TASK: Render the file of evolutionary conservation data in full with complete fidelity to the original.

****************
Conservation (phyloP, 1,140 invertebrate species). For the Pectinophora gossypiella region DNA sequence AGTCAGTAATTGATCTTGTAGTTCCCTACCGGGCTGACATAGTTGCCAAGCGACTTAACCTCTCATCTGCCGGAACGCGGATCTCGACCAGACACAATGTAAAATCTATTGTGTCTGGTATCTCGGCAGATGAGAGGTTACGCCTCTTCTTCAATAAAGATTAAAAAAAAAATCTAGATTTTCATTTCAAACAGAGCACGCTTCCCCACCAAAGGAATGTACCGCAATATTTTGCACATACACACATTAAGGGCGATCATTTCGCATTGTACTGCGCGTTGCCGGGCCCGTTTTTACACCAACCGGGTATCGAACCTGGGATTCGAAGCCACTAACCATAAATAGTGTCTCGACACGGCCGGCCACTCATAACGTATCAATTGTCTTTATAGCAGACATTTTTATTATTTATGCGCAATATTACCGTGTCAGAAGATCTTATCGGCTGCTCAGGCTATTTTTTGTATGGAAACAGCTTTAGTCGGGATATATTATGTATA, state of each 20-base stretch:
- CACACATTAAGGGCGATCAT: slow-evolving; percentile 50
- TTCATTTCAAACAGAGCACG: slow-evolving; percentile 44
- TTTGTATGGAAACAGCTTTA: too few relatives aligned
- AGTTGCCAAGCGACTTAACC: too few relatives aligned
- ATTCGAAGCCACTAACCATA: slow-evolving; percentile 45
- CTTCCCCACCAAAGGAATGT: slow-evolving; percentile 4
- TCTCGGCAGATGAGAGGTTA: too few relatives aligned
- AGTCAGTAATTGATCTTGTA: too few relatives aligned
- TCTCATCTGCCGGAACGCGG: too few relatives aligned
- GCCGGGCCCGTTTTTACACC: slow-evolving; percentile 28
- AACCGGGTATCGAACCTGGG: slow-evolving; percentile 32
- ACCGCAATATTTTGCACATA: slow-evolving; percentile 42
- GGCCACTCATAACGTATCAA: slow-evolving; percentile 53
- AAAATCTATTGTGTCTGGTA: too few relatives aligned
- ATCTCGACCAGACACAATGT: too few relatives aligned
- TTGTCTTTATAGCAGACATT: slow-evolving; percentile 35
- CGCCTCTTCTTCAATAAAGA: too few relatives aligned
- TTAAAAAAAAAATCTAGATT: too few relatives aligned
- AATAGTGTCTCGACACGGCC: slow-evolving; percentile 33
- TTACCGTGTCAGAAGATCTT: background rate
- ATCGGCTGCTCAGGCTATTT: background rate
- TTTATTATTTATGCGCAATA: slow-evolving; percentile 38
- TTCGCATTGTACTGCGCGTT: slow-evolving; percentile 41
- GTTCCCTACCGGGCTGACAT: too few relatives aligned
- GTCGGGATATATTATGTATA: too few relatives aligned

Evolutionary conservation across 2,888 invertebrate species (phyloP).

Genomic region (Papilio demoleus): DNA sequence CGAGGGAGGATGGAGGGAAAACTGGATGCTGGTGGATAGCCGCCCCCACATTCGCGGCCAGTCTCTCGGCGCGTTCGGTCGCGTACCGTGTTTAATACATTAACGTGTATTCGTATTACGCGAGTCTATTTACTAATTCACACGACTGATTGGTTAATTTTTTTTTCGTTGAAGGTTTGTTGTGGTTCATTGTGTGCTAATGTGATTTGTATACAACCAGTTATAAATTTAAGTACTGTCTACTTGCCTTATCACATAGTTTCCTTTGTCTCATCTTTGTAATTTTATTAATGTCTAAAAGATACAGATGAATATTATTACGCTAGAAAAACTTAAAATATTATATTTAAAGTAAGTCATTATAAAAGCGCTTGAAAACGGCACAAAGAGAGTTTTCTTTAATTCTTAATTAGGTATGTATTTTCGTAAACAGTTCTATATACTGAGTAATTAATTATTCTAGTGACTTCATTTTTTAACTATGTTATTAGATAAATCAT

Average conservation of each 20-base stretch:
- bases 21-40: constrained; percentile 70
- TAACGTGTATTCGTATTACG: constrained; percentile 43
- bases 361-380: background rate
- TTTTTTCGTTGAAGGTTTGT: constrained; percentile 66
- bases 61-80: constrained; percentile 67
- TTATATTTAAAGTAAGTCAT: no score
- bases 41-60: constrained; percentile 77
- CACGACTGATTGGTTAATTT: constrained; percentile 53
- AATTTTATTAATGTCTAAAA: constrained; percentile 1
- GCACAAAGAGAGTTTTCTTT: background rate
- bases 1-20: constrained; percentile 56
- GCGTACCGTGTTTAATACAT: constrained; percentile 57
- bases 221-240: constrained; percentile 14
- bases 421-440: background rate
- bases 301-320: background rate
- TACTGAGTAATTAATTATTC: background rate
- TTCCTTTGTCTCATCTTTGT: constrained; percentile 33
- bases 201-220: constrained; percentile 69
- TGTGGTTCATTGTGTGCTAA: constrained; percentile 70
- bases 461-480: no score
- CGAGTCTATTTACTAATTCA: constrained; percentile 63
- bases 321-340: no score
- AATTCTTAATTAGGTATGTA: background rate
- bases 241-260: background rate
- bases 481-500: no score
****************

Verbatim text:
Conservation (phyloP, 1,140 invertebrate species). For the Pectinophora gossypiella region DNA sequence AGTCAGTAATTGATCTTGTAGTTCCCTACCGGGCTGACATAGTTGCCAAGCGACTTAACCTCTCATCTGCCGGAACGCGGATCTCGACCAGACACAATGTAAAATCTATTGTGTCTGGTATCTCGGCAGATGAGAGGTTACGCCTCTTCTTCAATAAAGATTAAAAAAAAAATCTAGATTTTCATTTCAAACAGAGCACGCTTCCCCACCAAAGGAATGTACCGCAATATTTTGCACATACACACATTAAGGGCGATCATTTCGCATTGTACTGCGCGTTGCCGGGCCCGTTTTTACACCAACCGGGTATCGAACCTGGGATTCGAAGCCACTAACCATAAATAGTGTCTCGACACGGCCGGCCACTCATAACGTATCAATTGTCTTTATAGCAGACATTTTTATTATTTATGCGCAATATTACCGTGTCAGAAGATCTTATCGGCTGCTCAGGCTATTTTTTGTATGGAAACAGCTTTAGTCGGGATATATTATGTATA, state of each 20-base stretch:
- CACACATTAAGGGCGATCAT: slow-evolving; percentile 50
- TTCATTTCAAACAGAGCACG: slow-evolving; percentile 44
- TTTGTATGGAAACAGCTTTA: too few relatives aligned
- AGTTGCCAAGCGACTTAACC: too few relatives aligned
- ATTCGAAGCCACTAACCATA: slow-evolving; percentile 45
- CTTCCCCACCAAAGGAATGT: slow-evolving; percentile 4
- TCTCGGCAGATGAGAGGTTA: too few relatives aligned
- AGTCAGTAATTGATCTTGTA: too few relatives aligned
- TCTCATCTGCCGGAACGCGG: too few relatives aligned
- GCCGGGCCCGTTTTTACACC: slow-evolving; percentile 28
- AACCGGGTATCGAACCTGGG: slow-evolving; percentile 32
- ACCGCAATATTTTGCACATA: slow-evolving; percentile 42
- GGCCACTCATAACGTATCAA: slow-evolving; percentile 53
- AAAATCTATTGTGTCTGGTA: too few relatives aligned
- ATCTCGACCAGACACAATGT: too few relatives aligned
- TTGTCTTTATAGCAGACATT: slow-evolving; percentile 35
- CGCCTCTTCTTCAATAAAGA: too few relatives aligned
- TTAAAAAAAAAATCTAGATT: too few relatives aligned
- AATAGTGTCTCGACACGGCC: slow-evolving; percentile 33
- TTACCGTGTCAGAAGATCTT: background rate
- ATCGGCTGCTCAGGCTATTT: background rate
- TTTATTATTTATGCGCAATA: slow-evolving; percentile 38
- TTCGCATTGTACTGCGCGTT: slow-evolving; percentile 41
- GTTCCCTACCGGGCTGACAT: too few relatives aligned
- GTCGGGATATATTATGTATA: too few relatives aligned

Evolutionary conservation across 2,888 invertebrate species (phyloP).

Genomic region (Papilio demoleus): DNA sequence CGAGGGAGGATGGAGGGAAAACTGGATGCTGGTGGATAGCCGCCCCCACATTCGCGGCCAGTCTCTCGGCGCGTTCGGTCGCGTACCGTGTTTAATACATTAACGTGTATTCGTATTACGCGAGTCTATTTACTAATTCACACGACTGATTGGTTAATTTTTTTTTCGTTGAAGGTTTGTTGTGGTTCATTGTGTGCTAATGTGATTTGTATACAACCAGTTATAAATTTAAGTACTGTCTACTTGCCTTATCACATAGTTTCCTTTGTCTCATCTTTGTAATTTTATTAATGTCTAAAAGATACAGATGAATATTATTACGCTAGAAAAACTTAAAATATTATATTTAAAGTAAGTCATTATAAAAGCGCTTGAAAACGGCACAAAGAGAGTTTTCTTTAATTCTTAATTAGGTATGTATTTTCGTAAACAGTTCTATATACTGAGTAATTAATTATTCTAGTGACTTCATTTTTTAACTATGTTATTAGATAAATCAT

Average conservation of each 20-base stretch:
- bases 21-40: constrained; percentile 70
- TAACGTGTATTCGTATTACG: constrained; percentile 43
- bases 361-380: background rate
- TTTTTTCGTTGAAGGTTTGT: constrained; percentile 66
- bases 61-80: constrained; percentile 67
- TTATATTTAAAGTAAGTCAT: no score
- bases 41-60: constrained; percentile 77
- CACGACTGATTGGTTAATTT: constrained; percentile 53
- AATTTTATTAATGTCTAAAA: constrained; percentile 1
- GCACAAAGAGAGTTTTCTTT: background rate
- bases 1-20: constrained; percentile 56
- GCGTACCGTGTTTAATACAT: constrained; percentile 57
- bases 221-240: constrained; percentile 14
- bases 421-440: background rate
- bases 301-320: background rate
- TACTGAGTAATTAATTATTC: background rate
- TTCCTTTGTCTCATCTTTGT: constrained; percentile 33
- bases 201-220: constrained; percentile 69
- TGTGGTTCATTGTGTGCTAA: constrained; percentile 70
- bases 461-480: no score
- CGAGTCTATTTACTAATTCA: constrained; percentile 63
- bases 321-340: no score
- AATTCTTAATTAGGTATGTA: background rate
- bases 241-260: background rate
- bases 481-500: no score